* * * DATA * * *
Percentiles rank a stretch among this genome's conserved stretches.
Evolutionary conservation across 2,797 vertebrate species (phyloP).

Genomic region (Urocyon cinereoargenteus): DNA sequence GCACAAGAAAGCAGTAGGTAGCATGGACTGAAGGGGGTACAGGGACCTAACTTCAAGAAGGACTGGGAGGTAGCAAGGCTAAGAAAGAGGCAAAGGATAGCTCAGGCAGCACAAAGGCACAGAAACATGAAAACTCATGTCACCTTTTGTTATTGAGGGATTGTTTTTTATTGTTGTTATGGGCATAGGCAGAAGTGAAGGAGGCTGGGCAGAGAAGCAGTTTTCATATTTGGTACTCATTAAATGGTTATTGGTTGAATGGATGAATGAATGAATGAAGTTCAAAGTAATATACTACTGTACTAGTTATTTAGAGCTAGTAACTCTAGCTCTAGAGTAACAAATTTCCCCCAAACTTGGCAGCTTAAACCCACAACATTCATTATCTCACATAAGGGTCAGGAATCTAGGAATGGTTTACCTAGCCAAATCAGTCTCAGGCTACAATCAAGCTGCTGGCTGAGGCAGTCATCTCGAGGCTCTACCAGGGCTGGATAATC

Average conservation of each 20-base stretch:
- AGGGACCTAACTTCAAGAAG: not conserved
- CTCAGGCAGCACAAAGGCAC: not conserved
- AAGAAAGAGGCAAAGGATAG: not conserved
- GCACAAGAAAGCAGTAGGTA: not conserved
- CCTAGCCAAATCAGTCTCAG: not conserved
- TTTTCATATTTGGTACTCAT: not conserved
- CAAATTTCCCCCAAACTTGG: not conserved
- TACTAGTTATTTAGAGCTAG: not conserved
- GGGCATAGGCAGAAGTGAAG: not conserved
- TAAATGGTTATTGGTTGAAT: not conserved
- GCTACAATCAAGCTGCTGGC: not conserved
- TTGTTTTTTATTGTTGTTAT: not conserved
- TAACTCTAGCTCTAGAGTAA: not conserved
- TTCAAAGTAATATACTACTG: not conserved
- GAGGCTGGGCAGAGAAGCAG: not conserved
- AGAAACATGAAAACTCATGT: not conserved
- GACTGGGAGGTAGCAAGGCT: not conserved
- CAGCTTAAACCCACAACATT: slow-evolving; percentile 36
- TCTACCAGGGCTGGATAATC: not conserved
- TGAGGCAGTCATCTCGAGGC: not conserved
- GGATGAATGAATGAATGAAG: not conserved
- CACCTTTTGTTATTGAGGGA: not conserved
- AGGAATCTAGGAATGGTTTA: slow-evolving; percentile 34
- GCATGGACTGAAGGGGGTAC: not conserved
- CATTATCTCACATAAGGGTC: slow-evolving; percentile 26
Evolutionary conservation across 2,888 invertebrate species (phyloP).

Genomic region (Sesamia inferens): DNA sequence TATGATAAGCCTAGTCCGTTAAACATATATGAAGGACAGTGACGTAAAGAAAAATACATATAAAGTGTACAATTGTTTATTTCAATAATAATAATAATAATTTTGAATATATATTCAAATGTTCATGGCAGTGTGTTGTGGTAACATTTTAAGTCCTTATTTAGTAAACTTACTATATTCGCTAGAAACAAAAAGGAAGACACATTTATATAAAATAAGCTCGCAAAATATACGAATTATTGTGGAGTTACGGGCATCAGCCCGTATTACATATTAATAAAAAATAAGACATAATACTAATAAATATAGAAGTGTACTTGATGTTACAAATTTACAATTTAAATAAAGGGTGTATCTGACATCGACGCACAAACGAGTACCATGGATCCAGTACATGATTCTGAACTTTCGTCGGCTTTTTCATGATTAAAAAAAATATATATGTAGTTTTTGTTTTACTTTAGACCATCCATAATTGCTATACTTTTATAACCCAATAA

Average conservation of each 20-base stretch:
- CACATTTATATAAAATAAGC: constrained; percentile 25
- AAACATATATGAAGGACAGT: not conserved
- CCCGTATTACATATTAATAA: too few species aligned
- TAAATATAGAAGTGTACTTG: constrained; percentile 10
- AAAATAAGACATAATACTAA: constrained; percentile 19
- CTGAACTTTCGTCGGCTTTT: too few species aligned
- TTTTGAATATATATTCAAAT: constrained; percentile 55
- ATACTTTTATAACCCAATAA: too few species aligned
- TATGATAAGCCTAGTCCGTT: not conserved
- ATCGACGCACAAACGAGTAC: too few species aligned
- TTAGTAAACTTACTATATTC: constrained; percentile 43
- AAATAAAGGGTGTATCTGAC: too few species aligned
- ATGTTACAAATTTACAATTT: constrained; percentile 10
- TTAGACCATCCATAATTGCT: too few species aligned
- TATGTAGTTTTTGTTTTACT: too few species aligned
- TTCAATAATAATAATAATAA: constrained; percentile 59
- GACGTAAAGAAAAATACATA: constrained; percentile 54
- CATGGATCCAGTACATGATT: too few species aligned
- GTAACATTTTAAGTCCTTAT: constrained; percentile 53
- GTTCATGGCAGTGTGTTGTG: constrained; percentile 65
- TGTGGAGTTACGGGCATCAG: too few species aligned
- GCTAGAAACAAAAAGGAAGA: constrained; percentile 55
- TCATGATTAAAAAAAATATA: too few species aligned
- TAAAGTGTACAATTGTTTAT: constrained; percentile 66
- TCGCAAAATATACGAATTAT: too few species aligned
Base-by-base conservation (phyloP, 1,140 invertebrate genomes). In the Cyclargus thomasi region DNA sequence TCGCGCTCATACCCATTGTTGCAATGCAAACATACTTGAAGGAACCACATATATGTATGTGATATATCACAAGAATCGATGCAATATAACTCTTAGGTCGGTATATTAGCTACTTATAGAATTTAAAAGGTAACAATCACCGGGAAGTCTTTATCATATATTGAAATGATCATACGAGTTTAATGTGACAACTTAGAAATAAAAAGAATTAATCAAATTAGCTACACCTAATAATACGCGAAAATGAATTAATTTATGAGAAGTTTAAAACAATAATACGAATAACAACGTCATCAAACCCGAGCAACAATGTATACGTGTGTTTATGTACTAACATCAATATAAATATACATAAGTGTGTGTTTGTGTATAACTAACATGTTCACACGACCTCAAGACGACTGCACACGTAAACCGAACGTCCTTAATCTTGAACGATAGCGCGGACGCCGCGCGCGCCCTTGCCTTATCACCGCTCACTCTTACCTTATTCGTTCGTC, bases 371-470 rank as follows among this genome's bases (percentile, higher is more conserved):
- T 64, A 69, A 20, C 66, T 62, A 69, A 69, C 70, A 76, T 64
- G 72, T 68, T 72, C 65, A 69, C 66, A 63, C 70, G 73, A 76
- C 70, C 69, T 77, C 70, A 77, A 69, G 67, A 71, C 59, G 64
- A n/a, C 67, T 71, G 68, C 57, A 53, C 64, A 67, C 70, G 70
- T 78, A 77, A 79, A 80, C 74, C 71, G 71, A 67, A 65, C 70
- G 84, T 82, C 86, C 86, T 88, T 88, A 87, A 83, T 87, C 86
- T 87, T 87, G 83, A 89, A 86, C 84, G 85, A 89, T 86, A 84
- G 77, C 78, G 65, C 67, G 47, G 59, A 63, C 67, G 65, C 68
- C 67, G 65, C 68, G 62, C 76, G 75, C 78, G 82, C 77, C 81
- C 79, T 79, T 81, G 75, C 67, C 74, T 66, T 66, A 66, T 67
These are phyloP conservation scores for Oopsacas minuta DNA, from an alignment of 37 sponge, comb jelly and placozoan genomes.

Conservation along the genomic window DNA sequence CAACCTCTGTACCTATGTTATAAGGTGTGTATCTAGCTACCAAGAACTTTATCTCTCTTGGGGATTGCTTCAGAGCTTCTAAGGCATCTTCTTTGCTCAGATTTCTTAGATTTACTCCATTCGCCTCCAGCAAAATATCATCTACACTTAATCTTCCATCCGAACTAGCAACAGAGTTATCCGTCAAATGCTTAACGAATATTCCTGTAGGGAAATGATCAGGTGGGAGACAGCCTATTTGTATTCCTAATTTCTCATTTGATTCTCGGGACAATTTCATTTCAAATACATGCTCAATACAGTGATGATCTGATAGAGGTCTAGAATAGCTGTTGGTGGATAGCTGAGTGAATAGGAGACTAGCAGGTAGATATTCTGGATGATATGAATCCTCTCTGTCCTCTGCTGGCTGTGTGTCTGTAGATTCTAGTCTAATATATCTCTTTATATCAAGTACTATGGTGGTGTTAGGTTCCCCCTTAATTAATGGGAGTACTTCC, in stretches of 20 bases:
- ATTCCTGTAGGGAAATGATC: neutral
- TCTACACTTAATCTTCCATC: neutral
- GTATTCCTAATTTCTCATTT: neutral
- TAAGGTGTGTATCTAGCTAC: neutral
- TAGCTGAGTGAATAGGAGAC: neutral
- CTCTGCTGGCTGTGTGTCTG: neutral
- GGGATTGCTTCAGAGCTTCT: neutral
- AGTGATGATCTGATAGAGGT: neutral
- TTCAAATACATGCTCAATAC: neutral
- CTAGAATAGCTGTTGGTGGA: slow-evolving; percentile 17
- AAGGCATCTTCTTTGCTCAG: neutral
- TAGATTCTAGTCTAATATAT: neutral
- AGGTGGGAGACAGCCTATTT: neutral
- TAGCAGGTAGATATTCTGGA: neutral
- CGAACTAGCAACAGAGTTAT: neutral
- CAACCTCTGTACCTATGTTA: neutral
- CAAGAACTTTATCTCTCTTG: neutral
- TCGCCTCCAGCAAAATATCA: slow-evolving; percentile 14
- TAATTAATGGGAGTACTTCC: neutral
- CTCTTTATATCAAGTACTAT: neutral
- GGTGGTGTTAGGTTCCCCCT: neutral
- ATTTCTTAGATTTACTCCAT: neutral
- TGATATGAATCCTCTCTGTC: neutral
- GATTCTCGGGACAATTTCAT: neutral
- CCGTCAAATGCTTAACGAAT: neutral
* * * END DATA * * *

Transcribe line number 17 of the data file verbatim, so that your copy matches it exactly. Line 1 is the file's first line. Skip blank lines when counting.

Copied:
- TAACTCTAGCTCTAGAGTAA: not conserved